George Warren had never been what anyone would term ‘successful’. He was fifty-six years old, looked ten years older – and felt twenty. He’d already been divorced for years, didn’t own a home, and hadn’t had a real promotion since his early thirties.
He sat, crammed into a tiny office that used to be a broom closet, and did the most miserable job in the entire universe.
He poked the button on the ancient brown speaker system on his desk and sighed as it whined and crackled.
His fingers went to the polyester noose…er…tie around his neck and tugged it down.
He wiped his face with his handkerchief, reached into his desk, pulled out a blue bottle of antacid, and chugged the stuff like it was tequila.
Jesus, he wished he could have tequila. The ulcers in his stomach had resulted in two things: his diet consisted of mostly clear broth, oatmeal, and Maalox; and he spent a good chunk of his tiny paycheck every month buying antacid by the case.
He stood up, not bothering with the second-hand jacket that habitually lived on the hat stand in his office. Policy dictated that he should wear it, but he’d been ignoring that since the thermostat had been set to eighty-five degrees after a decade long inch upward to “save valuable company resources”.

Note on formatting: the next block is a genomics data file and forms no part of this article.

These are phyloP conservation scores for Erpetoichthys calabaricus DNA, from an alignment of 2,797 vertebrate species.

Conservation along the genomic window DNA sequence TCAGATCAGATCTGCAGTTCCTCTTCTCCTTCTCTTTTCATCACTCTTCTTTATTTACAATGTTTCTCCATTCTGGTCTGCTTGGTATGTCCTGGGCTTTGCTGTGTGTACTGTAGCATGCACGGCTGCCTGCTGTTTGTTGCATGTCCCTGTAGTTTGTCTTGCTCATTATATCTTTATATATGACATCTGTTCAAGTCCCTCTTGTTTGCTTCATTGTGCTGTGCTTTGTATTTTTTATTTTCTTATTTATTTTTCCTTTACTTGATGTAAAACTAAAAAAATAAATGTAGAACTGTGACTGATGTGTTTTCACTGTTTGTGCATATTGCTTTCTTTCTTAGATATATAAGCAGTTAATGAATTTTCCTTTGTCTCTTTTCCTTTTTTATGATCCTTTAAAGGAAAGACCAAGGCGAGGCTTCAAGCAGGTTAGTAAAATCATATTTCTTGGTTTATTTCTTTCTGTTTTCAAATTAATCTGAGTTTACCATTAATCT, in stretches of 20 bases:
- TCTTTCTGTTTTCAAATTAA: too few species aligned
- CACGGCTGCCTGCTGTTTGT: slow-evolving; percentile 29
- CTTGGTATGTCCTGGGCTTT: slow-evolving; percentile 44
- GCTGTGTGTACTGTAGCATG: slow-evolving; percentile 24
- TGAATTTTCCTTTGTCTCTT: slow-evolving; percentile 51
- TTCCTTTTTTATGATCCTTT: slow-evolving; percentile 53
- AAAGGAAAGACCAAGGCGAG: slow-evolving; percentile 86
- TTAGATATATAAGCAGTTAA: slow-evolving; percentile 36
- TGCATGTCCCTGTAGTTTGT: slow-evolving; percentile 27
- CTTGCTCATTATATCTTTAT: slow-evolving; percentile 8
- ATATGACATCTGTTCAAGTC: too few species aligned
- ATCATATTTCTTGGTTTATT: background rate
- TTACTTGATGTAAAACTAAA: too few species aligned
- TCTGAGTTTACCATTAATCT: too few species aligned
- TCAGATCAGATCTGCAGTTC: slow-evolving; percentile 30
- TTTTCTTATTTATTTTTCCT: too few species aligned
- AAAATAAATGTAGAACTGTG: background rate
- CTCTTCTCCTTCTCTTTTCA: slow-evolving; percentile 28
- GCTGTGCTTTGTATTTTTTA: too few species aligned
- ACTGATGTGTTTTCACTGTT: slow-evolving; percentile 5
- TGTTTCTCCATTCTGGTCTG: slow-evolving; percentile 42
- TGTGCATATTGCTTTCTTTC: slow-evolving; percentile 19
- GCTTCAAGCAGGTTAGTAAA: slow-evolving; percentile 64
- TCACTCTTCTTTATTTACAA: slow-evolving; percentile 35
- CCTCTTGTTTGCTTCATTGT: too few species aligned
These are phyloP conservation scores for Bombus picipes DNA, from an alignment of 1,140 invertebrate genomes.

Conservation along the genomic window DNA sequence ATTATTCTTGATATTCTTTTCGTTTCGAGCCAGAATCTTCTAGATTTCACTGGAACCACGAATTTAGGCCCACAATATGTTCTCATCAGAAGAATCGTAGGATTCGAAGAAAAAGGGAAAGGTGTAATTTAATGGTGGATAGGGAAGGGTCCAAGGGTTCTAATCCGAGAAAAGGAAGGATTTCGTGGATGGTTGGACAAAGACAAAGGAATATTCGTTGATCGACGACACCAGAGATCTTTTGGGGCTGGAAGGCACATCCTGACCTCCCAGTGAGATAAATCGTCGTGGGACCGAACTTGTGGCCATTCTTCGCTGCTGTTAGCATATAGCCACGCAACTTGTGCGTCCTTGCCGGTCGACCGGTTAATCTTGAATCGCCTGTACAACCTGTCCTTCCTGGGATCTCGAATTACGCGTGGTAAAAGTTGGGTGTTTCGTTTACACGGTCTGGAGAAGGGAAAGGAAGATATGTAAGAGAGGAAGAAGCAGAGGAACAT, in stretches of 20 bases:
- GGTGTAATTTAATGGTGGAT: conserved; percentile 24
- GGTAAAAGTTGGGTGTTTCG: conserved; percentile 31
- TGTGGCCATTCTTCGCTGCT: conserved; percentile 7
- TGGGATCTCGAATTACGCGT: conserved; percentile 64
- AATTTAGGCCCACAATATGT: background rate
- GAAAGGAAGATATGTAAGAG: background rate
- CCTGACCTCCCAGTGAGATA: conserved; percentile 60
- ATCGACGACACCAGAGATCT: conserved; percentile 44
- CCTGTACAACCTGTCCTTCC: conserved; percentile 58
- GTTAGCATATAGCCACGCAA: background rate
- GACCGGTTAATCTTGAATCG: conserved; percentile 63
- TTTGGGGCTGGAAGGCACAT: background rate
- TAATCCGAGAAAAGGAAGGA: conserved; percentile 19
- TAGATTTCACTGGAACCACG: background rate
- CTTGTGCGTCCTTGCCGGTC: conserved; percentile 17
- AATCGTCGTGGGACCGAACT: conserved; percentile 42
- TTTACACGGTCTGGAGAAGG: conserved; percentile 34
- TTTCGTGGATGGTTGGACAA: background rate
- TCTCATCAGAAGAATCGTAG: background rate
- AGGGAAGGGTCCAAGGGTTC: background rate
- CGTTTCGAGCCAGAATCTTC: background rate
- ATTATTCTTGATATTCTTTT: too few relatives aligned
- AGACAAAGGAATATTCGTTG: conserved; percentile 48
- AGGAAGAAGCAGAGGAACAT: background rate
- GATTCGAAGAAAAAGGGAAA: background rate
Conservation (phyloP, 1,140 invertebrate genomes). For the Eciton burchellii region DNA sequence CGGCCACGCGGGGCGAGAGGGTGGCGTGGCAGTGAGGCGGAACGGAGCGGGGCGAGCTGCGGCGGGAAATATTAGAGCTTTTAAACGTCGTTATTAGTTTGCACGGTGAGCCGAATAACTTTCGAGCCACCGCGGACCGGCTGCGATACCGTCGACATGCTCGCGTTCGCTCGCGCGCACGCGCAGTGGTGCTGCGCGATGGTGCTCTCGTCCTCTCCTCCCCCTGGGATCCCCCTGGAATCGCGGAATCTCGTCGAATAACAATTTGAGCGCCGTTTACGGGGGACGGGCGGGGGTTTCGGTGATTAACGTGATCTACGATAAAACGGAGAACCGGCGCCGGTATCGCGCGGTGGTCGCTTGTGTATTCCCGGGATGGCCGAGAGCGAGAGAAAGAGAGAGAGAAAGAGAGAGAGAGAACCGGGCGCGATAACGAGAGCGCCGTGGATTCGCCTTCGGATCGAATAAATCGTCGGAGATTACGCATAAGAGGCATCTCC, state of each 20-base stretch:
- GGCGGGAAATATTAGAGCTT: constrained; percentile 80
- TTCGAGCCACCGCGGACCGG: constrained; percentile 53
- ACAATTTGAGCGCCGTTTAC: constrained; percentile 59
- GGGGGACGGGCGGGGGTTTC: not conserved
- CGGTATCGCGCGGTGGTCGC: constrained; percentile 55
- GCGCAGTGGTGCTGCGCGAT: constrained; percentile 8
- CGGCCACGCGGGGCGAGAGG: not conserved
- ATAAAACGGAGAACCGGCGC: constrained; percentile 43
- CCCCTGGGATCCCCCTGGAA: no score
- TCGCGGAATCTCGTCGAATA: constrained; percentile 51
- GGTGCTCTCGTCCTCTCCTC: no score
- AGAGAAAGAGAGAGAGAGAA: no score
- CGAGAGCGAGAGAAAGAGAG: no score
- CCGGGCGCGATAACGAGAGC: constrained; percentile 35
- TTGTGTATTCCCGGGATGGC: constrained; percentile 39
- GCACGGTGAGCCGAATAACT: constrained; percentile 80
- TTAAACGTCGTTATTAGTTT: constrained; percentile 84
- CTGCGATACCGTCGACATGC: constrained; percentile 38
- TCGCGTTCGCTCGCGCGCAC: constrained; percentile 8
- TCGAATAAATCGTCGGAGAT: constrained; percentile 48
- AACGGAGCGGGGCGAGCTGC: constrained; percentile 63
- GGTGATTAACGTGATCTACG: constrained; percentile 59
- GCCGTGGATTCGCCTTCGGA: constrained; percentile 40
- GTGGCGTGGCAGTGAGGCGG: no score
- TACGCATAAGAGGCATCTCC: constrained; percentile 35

It was probably part of the reason why he hadn’t had a promotion in decades.
He called out the door, “Edna, the speaker is acting up again. Can you call maintenance and see if they can work me in before the turn of the century?”
Edna Fields, septuagenarian, office manager, and if he were brutally honest with himself, his only friend, nodded as she entered the doorway and hoisted an improbably large cup of coffee to her lips. He was frankly amazed that her skinny arms could even lift that much weight at her age. While he lived on mostly antacids, Edna seemed to subsist entirely on black coffee and cigarettes.
“Don’t forget you have that meeting with the director at three o’clock. His battleax of a receptionist croaked out the orders before disappearing like the giant bat she is.” He nodded. Like he could forget something like that. He’d only gotten a handful of memos from the director over all the years he’d been with the company.
“I’m not worried.” Edna gave a significant look to his tie and the bottle of antiacid. He took another long swig and pulled at his tie again. “It’s not like there is much they can legally do to make my life worse. If they somehow find a smaller office, it’ll count as a coffin.”
Edna’s eyes narrowed, “You laugh but Jim went in six years ago and no one has seen him since.”
“I heard he took the early retirement package and left.”
Edna snorted. “I’ve been friends with his ex-wife for forty years. Nobody’s heard from him since.”
George shrugged. “He was a misanthropic bastard. Maybe he took his payout and went down to Mexico to dodge alimony payments.”
Edna took a long drag off her cigarette. “Bullshit.” She smashed the remains in the ashtray.
He gave her a half grin and a mock salute as he straightened his tie.
At three o’clock he found himself outside the office with his sweltering coat on and his tie reasonably straight. The receptionist was at her desk, cigarette burning in her ashtray as she hunted and pecked on her typewriter. Her glazed expression mirrored how he felt nearly every day at three o’clock.